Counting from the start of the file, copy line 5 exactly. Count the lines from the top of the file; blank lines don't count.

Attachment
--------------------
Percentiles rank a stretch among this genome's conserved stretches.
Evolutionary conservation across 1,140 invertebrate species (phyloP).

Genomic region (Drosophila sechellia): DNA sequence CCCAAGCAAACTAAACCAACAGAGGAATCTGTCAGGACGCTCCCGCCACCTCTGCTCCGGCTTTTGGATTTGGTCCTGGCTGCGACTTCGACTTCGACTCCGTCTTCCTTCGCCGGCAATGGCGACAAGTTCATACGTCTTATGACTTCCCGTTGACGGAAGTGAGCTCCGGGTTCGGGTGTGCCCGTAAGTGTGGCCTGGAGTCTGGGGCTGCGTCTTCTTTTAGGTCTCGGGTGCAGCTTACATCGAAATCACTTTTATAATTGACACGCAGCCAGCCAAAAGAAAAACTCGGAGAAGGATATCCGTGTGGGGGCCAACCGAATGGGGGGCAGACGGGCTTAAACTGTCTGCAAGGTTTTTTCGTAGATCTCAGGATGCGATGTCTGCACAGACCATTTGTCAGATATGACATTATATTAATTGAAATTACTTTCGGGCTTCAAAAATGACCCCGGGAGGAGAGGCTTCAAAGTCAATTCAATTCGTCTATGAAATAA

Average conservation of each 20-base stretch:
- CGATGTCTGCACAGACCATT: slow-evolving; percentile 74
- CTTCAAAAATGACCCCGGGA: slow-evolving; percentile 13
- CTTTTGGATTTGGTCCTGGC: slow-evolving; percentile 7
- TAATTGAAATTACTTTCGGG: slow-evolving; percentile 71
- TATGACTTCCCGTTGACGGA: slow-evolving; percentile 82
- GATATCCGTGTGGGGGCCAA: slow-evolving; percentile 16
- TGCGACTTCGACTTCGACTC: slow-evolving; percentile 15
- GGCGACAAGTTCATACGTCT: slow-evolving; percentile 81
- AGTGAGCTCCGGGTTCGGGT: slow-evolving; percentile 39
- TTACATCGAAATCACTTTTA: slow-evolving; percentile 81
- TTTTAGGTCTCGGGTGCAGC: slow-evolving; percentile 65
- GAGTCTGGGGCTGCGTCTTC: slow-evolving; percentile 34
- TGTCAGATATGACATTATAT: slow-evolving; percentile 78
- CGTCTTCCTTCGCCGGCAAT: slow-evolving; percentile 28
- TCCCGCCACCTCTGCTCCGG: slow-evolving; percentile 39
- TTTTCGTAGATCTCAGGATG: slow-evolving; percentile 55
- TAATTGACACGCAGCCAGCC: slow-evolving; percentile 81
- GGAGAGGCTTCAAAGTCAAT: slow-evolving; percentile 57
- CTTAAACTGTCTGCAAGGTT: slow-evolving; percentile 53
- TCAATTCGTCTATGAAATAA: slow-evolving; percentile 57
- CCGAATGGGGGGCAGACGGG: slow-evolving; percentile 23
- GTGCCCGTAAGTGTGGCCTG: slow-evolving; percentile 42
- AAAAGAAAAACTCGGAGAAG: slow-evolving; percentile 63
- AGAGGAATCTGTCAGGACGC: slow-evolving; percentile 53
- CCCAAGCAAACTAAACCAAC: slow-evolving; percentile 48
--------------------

- CGATGTCTGCACAGACCATT: slow-evolving; percentile 74